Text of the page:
The Fall
at The Robin 2

After three decades of curmudgeonly scowling, has Mark E Smith finally earned the right to act like James Brown? Martin Longley treks to the UK's West Midlands to find out...

By Martin Longley

Could this be the beginning of Mark E Smith's love affair with The Robin R&B Club? He's back here again, so soon after the last time, strangely at home in front of the venue's stage banner, choosing this hallowed hall-of-denim to open The Fall's first 2008 tour (there will doubtless be many more this year). Just as we assumed that these dates would still be pushing last year's Reformation Post TLC album, lo!, yet another disc is heralded: the band's 637th. At the end of April, out oozes Imperial Wax Solvent, snappily coinciding with the publication of Mark E Smith's autobiography, Renegade: The Lives And Times Of Mark E Smith. This one should make for a compulsive (and hopefully indecipherable) read.

The Fall breeze onstage with remarkable precision, apart, of course, from their leader. Instruments are straight away geared into riffing overdrive, building up for the entrance of Mister James Br..., er, sorry, Mister Mark Smith. The TLC album was noticeable for the churning tightness of its players, its chief weakness being an off-form MES. Often, it's been the other way around, with a slack combo meandering 'experimentally'. This evening, both sides exude equal strength. When Smith sidles onstage, his crow-like bingo master demeanour belies the tense crackling that's about to spit forth from his cud-masticating lips. It's hot in here, and our leader's black leather car coat is soon tossed aside, the shirt-sleeved one twitching up to his selection of microphones. Like a grimacing tot, he thinks everyone else's tastes better than his own. Making a chugging start, My Door Is Never still harks back to the last album, but The Fallsters will soon be unveiling fresher material, Smith clutching his latest sheaf of wet-inked lyrics. One of the strongest new songs appears to be called I'm Duped (or I've Been Duped) and features Elena Poulou on lead vocals, whilst Smith amuses himself by invading her Korg synthesiser knobs. Indeed, our leader is everywhere, still enjoying his habit of disabling all of his guitarists' amplifier settings, and even physically shifting the bassist's neck out of the way (his instrument's neck, not his fleshy neck). This cavalier control might be a dubious practise, but maybe MES has earned the right to act like James Brown, after over three decades of curmudgeonly scowling. Have you ever witnessed a band leader physically move his pawns around? The pay off is that Smith's techniques all have the desirable effect of increasing the tension, often through such minimal actions. He's on particularly sharp form tonite, spitting and snarling in indecipherable tongues, hardly attempting to 'sing' melodically, which is a practise that can sometimes be his downfall. These days, Smith always seems to dictate that sets are very short, gesturing to Poulou that it's time to get her coat. The guitarists exchange glances: is it over? When shall we finish this song? Fear not, Smith wants to oblige with an encore or two. The Fall continue their recent show of live strength, even whilst retaining a veering sense of the predictably unpredictable.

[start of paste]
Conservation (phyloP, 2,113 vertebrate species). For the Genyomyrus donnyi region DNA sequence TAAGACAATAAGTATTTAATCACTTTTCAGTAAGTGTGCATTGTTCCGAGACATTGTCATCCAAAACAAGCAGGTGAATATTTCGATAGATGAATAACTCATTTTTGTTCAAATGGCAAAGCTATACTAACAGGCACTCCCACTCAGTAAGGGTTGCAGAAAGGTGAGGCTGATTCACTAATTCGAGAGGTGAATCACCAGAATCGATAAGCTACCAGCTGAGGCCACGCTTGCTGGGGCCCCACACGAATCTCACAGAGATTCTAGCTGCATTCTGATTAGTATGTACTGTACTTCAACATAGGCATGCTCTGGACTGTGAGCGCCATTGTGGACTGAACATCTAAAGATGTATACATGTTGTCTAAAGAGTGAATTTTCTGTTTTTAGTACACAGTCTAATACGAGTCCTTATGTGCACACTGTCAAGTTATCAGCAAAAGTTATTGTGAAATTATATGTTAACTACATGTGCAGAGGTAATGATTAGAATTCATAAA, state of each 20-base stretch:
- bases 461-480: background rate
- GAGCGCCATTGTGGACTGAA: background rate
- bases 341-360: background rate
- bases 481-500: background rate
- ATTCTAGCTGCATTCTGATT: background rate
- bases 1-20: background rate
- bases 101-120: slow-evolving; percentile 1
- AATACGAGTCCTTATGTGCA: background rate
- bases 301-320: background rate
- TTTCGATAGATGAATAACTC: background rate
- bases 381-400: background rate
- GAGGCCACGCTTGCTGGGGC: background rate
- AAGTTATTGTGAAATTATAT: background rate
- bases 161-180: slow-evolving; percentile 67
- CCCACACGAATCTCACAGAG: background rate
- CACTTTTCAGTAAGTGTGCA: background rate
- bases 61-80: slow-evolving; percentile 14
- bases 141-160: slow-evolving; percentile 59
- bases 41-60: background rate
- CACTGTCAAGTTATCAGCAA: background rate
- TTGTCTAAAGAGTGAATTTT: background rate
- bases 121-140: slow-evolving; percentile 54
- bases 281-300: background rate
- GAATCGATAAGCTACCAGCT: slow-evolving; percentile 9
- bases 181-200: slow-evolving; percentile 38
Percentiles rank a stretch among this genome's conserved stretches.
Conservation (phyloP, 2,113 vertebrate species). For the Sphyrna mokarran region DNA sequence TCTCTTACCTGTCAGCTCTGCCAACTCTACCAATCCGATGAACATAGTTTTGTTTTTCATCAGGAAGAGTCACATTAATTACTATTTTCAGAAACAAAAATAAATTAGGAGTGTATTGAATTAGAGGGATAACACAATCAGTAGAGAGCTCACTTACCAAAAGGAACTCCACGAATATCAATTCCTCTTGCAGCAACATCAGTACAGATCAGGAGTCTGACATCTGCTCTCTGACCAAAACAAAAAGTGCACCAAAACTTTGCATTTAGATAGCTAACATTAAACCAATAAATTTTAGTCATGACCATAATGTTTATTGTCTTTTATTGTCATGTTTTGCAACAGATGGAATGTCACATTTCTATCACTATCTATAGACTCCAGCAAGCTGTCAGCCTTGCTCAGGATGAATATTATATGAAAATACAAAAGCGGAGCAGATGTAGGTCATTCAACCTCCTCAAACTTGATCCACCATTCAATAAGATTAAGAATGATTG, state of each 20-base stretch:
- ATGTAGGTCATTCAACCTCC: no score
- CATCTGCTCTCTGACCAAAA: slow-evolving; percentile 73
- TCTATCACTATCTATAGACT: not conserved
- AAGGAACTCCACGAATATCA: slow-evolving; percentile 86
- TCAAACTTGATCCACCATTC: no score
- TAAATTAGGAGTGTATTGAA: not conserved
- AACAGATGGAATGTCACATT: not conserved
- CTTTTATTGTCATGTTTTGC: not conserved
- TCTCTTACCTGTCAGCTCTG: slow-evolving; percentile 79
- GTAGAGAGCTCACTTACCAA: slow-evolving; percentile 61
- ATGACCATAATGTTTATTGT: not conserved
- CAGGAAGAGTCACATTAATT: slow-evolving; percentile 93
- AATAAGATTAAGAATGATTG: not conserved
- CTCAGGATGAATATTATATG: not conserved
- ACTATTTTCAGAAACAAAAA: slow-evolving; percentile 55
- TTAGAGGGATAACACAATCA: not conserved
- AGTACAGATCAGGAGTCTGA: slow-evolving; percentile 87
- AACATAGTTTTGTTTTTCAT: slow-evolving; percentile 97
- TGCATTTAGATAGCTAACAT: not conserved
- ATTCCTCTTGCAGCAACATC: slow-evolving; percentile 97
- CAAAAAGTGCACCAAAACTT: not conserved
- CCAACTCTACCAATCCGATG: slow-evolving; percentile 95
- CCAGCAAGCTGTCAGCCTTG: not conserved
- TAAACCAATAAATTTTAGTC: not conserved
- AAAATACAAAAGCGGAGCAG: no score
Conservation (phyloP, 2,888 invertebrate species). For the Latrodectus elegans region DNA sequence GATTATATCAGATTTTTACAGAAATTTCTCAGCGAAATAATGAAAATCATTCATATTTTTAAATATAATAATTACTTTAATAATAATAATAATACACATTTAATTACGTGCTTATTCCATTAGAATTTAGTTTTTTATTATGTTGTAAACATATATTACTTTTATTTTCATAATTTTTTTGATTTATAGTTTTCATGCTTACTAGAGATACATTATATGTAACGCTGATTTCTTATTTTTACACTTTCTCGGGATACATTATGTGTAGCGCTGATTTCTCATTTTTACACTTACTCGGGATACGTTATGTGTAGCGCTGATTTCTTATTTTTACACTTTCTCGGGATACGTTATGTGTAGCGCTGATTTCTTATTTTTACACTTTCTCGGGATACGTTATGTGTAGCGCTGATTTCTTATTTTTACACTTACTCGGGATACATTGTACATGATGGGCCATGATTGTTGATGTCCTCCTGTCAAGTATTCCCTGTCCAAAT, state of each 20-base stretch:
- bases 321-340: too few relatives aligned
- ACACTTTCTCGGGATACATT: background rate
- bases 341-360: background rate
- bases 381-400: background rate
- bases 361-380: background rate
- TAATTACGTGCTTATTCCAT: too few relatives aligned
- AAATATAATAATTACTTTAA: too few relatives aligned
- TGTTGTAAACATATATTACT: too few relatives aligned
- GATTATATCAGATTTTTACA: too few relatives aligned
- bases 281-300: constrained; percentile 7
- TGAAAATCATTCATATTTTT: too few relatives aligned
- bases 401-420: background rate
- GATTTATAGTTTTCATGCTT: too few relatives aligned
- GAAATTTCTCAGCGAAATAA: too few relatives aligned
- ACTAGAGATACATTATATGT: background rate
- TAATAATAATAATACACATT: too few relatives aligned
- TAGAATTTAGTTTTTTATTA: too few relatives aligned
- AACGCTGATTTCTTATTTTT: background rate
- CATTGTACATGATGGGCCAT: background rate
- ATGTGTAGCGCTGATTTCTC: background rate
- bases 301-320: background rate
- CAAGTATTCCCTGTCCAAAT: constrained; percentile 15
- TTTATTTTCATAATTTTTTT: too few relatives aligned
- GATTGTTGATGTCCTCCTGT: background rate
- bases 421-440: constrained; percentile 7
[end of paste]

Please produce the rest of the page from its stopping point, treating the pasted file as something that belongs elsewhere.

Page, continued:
UK Tour Spring 2008

04 Mar     The Robin 2, Bilston
05 Mar     Union Society, Newcastle
06 Mar     Corporation, Sheffield
07 Mar     Carling Academy, Liverpool
09 Mar     The Point, Cardiff
12 Mar     Astoria, London
16 Mar     Tripod, Dublin
17 Mar     Carling Academy, Oxford
19 Mar     Roadmender, Northampton
20 Mar     Stylus, Leeds
21 Mar     Maxwell Hall, University of Salford
24 Mar     The Welly, Hull
26 Mar     The Dome, Morecambe
27 Mar     The Iron Works, Inverness
29 Mar     The Ferry, Glasgow
30 Mar     The Ferry Glasgow 

 Renegade: The Lives and Tales of Mark E. Smith will be published by Viking on May 1st 2008, priced £18.99.
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